This complicates things:

It may be, that the force to move a slipping wheel may become constant, once the wheel is slipping fast enough to easily slide over the rail. However, that can be relatively easily measured by pulling an experimental train with locked wheels along straight track, using a spring balance or strain gauge to determine the extra pulling force needed compared to the same train with unlocked wheels. Since only one wheel of each axle slips on a curve, the locked test train, with both wheels of each axle locked and slipping, needs only half the number of cars to generate the same force as the same train on a curve.
However, the rate of slip will be different, so the measurement must be done at the same rate of slip. This means the work is measured, over the same effective slipping distance and the equivalent force derived, rather than just measuring the instantaneous force.  We do know the slip distance from the geometry analysis, as above, so in practice a reasonable estimate of the slip friction force can be found.

Finally, considering the effect of coning.

For the prototype, with its usually very large curve radii, wheel coning virtually eliminates wheel slip, except where the terrain forces tighter radii. And these effects are usually documented and allowed for in terms of reduced maximum train weight/length restrictions set for every US railroad route.

For model railroads, we need to calculate minimum radius for coning to work, in order know at what point wheel slippage becomes a problem, even with coning.

Just considering NMRA Standard HO and code 110 wheels, with a 1:20 prototypical coning. The amount of sideways wheel movement (gauge - BB - 2 x flange width) is  (0.649-0.635) or 0.014”.

A wheel diameter equivalent to 33” in HO is 0.379”. So the effective diameter difference between the two wheels when running fully sideways on a curve is 0.379 x 0.014 / 20 or 0.00027”.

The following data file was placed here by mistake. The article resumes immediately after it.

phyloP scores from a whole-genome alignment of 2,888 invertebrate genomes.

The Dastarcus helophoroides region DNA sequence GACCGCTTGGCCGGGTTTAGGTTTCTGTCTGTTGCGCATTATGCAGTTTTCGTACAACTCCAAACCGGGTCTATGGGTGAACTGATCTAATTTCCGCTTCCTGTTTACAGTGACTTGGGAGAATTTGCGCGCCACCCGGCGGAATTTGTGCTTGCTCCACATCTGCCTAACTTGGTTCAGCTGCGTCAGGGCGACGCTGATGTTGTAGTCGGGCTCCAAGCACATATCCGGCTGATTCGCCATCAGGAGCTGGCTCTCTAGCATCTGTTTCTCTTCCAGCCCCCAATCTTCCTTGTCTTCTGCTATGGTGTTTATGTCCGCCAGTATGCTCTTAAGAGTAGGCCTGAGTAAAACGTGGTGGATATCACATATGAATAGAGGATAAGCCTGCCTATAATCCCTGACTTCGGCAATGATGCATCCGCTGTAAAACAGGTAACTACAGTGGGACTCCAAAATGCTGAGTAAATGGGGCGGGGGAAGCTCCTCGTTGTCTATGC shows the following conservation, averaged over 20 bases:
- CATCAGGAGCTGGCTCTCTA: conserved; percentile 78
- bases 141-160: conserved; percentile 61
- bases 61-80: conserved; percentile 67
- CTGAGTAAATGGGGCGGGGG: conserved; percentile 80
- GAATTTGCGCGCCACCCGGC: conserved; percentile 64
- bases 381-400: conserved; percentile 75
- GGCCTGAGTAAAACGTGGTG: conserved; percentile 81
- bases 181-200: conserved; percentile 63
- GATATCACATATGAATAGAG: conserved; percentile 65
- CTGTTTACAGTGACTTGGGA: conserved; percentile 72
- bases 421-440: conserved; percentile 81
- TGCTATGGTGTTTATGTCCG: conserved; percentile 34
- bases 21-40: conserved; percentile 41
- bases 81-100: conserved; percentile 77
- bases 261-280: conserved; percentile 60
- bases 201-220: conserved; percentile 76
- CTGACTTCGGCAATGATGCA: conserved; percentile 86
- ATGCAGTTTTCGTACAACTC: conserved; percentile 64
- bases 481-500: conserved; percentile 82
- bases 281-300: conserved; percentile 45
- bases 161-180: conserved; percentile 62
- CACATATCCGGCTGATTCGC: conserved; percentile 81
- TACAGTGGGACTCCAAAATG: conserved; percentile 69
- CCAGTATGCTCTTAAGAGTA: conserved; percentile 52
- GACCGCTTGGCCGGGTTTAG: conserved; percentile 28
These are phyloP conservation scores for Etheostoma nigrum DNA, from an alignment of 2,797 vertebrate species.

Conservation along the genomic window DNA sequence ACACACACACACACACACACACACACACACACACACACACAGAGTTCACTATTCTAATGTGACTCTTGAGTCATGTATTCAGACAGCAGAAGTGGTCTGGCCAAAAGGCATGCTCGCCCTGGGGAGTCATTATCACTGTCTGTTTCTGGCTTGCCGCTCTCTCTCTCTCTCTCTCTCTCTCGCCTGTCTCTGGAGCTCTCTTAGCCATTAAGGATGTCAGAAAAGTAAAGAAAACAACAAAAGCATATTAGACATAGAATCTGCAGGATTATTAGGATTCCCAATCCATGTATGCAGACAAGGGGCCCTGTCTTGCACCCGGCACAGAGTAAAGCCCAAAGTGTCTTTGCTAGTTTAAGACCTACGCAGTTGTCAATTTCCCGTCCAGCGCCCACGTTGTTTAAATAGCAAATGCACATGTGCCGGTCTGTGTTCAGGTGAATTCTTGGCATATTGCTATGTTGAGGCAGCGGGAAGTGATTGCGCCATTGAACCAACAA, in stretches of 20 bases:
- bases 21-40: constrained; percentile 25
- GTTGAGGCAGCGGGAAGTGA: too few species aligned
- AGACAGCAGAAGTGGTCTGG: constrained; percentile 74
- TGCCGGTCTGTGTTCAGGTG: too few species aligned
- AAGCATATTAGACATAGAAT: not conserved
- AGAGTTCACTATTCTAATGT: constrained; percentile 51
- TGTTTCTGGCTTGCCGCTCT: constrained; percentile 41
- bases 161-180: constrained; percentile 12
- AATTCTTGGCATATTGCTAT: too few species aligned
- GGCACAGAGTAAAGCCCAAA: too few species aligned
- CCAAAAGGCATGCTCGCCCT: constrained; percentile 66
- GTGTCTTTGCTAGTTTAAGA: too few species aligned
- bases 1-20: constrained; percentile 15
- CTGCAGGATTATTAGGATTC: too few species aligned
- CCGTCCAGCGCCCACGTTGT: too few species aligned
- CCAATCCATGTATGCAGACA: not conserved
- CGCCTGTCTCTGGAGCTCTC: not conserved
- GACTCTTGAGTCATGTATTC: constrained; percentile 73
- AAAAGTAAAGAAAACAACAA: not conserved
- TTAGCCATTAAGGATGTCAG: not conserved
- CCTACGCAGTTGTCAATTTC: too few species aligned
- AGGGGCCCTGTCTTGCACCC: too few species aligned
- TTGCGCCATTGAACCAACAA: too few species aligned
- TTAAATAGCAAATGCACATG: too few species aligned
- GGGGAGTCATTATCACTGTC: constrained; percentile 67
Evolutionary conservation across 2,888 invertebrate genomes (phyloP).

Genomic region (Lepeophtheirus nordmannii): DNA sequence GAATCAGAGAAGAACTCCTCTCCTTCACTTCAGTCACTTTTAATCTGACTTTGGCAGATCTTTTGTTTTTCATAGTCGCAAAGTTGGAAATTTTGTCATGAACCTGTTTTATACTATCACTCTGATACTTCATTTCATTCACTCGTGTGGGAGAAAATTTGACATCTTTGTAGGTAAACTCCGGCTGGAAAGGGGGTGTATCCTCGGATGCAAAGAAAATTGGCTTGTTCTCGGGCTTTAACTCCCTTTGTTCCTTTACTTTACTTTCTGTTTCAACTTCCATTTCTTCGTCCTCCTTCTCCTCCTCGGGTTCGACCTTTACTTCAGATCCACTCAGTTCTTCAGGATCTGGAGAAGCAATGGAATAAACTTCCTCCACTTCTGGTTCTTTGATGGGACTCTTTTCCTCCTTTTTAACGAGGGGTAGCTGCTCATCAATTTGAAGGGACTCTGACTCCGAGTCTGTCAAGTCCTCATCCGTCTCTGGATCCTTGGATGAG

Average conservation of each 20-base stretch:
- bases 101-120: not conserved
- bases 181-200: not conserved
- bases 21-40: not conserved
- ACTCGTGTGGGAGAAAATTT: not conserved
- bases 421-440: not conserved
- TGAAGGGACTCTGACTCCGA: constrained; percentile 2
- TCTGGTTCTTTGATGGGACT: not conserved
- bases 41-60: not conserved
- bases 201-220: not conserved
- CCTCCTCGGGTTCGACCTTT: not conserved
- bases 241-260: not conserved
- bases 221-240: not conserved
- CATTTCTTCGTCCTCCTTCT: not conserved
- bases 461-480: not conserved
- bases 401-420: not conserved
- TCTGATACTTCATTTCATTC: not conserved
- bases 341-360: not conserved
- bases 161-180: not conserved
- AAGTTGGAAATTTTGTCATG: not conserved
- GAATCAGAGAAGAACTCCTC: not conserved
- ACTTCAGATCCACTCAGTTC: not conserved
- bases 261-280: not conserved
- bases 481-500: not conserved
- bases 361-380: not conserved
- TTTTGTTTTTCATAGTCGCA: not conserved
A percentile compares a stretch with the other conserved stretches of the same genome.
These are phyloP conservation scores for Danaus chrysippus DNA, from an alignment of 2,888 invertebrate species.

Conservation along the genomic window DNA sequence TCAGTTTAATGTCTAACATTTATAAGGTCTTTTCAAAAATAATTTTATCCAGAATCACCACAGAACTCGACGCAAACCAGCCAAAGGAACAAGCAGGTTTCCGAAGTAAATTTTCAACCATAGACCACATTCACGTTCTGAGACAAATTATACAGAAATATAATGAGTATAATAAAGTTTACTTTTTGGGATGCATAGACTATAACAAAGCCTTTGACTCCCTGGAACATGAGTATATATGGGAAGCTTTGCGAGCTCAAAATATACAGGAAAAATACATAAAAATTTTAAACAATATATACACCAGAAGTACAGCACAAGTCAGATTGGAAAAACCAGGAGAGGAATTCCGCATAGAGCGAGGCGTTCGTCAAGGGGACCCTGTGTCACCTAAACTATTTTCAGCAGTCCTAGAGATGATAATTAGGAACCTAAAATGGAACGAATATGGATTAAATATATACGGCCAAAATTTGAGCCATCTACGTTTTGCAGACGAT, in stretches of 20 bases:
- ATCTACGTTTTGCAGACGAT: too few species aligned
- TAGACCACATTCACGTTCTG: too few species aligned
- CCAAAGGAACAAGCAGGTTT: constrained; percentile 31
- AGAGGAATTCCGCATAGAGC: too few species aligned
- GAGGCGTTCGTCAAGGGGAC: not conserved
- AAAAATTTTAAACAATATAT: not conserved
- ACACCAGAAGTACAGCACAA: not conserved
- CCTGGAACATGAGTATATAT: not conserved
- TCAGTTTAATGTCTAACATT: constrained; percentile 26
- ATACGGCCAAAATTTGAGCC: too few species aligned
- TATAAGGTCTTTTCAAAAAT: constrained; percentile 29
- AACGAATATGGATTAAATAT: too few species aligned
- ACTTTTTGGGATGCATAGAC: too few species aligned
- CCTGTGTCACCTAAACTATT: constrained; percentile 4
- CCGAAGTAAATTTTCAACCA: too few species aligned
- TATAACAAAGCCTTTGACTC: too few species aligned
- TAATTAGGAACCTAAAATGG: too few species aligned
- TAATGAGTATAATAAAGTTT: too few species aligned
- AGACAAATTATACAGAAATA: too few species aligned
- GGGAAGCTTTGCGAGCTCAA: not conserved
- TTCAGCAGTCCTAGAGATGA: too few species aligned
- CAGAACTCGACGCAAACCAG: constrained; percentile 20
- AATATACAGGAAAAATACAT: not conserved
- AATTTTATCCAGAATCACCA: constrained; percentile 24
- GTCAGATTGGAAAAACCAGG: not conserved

Since 0.00027” in represents the around the curve distance difference for a wheel of size 0.039, that will be the same ratio as the difference between the track gauge to the inner rail curve radius at minimum radius. So dividing 0.649” by 0.00027” = 1404” as the minimum HO radius for coning to be 100% effective at canceling out wheel slippage. For the common 24” radius, then coning will only fix 24 / 1404 = 1.7% of the slippage effect.

Other factors such as wheel bearings:

I have not considered here the possible effect of running heavy and or long trains around curves such that the coupler tension pulls the cars strongly towards the inner rail and thus may have some effect on the friction of the inner side pin-point bearings. There are a lot of unknown variables just in the understanding of the friction and construction variations of the bearings themselves. So it is not obvious whether such effects might be significant or not compared to better understood wheel slippage friction.

I would think that it would be best to attempt to measure the relative extent any such effects, before spending time creating a workable theoretical predictive model.